The Plasson was a plastic factory that the kibbutz established to counter the more traditional methods of agriculture, which were proving to be increasingly unprofitable. The Plasson’s main product, and a profitable one at that, was the mass manufacturing of plastic toilet seats.
I chose the orchards. For a city boy, I fared rather well in the orchards, adapting to waking in the pre-dawn darkness with a dependable rooster’s crow outside my window. Rivka, in uncharacteristic softness, must have taken a faint liking to me for she set me up with my own cabin allowing me both privacy and valued distance from the other volunteers who were mostly party animals who liked to drink and stay up late.
My coveted day off was approaching and I mentioned to Rivka that I was planning to hike along the beach to Caesarea.
“Not a good idea,” said Rivka, as well as some of the other kibbutzniks. No one wanted to elaborate, but after some persistent questioning, I learned the reason. It was only a couple of years before that an American nature photographer, Gail Rubin, had been taking photographs of rare birds on the beach when she was approached by a group of Arabs. Unknown to her, these were not local Arabs from the neighboring village but Arab terrorists who had just beached their inflatable Zodiac boat. They asked Gail where they were and upon telling them they shot her dead. They went on to hijack an Israeli bus and to murder another 37 civilians before they, too, were killed by Israeli forces.
I tried to reason with my hosts that the chances of a similar incident occurring in the exact same spot were minimal to nil. Their concern, however, was due more to an Arab village laying between my departure point and my destination, and that this village was not known for its friendly relations with the kibbutz. On the contrary, it was known for harboring hostile elements and suspected as a haven for thieves who had sneaked into the kibbutz in the dead of night and made off with stolen goods on more than one occasion.
I was determined, however, to keep my vow. I set out for Caesarea at sunrise walking along the beach, straight as the crow flies, armed only with a bottle of water. I had intended to avoid the hot sun but already it was heating up only an hour into my journey. In the near distance I could see the outline of the Arab town with its mosque and minaret tower scraping the skyline.
“Hot, but not very scary,” I thought to myself, removing my sandals so the foamy waves could wash over my feet. The song of chirping birds could be heard between the splashing of the waves. Perched on a rock above were some long-beaked birds that resembled storks. The sight of the exotic birds gliding between intermeshing shades of pale blue sky and deep blue sea made me think of Gail Rubin. I wondered whether she had been able to capture such beauty before tragedy struck.
Suddenly, I heard voices – Arabic voices - emanating from around the next cove. I stopped in my tracks as my mind raced ahead. Fishermen? Perhaps a family out for a picnic, I wished, as my mind blocked out gloomier scenarios. Before I could decide whether to take the next step forward or backward, I was blinded by a flash of light. Peering through my fingers as if through a drawn window blind, a burst of sunlight reflected off a large knife! The knife was held aloft by a thinly bearded man and behind him stood several others.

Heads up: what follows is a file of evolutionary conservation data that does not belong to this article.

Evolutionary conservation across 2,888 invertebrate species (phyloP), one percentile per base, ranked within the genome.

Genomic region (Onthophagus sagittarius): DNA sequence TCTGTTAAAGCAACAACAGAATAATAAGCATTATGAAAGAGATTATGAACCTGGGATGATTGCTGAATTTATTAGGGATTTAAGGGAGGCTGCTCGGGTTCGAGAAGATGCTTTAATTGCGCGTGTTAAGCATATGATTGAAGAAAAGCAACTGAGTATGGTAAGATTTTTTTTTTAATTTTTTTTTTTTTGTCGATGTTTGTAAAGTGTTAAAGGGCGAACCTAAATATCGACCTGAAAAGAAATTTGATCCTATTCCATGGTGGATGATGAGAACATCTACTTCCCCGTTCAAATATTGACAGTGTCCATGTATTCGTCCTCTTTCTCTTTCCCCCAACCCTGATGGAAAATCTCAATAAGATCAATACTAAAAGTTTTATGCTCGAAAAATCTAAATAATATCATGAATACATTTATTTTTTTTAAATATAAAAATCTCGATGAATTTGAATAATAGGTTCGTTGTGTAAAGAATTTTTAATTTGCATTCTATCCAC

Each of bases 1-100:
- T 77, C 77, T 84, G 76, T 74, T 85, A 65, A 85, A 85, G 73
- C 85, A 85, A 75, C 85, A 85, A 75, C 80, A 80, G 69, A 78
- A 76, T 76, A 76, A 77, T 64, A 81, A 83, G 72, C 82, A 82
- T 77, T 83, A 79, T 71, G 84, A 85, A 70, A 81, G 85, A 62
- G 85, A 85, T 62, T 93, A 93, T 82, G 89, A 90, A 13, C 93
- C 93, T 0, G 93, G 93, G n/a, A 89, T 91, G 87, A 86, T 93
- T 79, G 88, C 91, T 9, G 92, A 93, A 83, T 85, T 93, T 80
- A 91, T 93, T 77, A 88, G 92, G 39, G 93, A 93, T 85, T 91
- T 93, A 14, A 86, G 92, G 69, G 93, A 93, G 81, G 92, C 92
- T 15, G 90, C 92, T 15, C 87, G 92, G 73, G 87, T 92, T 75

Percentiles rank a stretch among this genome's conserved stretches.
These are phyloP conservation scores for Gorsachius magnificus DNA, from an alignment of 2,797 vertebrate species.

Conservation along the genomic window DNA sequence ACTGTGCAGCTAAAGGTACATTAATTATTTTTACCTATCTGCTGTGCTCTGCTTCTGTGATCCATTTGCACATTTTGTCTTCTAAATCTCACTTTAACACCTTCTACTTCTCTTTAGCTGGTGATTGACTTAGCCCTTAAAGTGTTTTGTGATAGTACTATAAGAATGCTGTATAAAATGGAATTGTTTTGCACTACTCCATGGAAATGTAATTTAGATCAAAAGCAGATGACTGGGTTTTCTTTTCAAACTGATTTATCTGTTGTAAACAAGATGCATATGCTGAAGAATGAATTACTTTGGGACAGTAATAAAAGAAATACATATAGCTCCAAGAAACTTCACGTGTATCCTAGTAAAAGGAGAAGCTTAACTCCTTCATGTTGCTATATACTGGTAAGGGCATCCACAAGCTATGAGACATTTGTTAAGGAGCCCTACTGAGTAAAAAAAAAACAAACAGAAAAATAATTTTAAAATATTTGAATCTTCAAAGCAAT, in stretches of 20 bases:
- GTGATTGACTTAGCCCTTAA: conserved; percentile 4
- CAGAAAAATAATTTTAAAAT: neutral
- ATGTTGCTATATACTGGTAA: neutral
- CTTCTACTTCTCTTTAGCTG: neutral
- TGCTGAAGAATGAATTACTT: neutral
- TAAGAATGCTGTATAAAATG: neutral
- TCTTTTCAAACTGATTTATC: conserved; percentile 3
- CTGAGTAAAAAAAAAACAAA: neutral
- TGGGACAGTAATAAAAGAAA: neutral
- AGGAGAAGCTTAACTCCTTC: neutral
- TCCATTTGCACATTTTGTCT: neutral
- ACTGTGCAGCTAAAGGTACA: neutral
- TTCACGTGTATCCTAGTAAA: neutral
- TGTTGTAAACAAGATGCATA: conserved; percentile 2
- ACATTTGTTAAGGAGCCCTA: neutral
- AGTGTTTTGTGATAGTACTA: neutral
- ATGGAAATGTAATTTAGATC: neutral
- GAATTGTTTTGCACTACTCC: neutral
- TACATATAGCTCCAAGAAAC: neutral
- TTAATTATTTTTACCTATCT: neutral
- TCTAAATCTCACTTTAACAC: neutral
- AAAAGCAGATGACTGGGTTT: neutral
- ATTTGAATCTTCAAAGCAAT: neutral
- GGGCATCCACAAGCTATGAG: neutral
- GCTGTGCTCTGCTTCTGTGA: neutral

For an instant I considered turning around and making a run for it, but there was nowhere to run along the rocky shore. My thoughts turned inward. Hadn’t my friends warned me? How could I be such a fool! By now the Arab youths were all aware of my presence and several of them began to gesticulate and shout words I could not comprehend.
Just then two of the Arab fellows grabbed me by both hands and pulled me around the bend to where I had seen the large knife flashing in the sunlight. I was not prepared for what I saw next. There was the same young, bearded man brandishing the same sword-like knife that he now held above his head, and in one fell swoop brought it down with a thud – and sliced a giant watermelon in two!
He quickly carved and speared a choice piece of the luscious fruit, offering it to me first as if I was an honored and expected guest. I was pleased to accept the offer, though the only Arabic that I knew was the traditional greeting “Salam Aleikum,” nearly identical to its Hebrew version, “Shalom Aleichem,” both meaning “Peace be upon you.” Simultaneously, we each uttered the greeting in the other’s language causing everyone to laugh aloud. What followed was a slightly awkward pantomime of smiles, handshakes, and embraces, which culminated in a trio of kisses on one another’s cheeks before we parted ways.
Upon returning to the kibbutz, I was asked about my hike along the beach and whether I had seen anything unusual or run into any suspicious characters.
“You mean like hostile Arab terrorists brandishing swords?” I asked.
“No,” said Rivka, crushing a lit cigarette with her left hand while popping another into her mouth and lighting it with her right. “I was merely wondering whether you had received an offer from another kibbutz to guard one of their pools instead of ours and I might have had to make you a better offer,” she said, then took a long drag on her cigarette. “But, it’s OK, now,” she resumed, typically answering her own question before I could respond and as smoke enveloped her face said. “I’m glad you had an uneventful trek.” ©2022 ■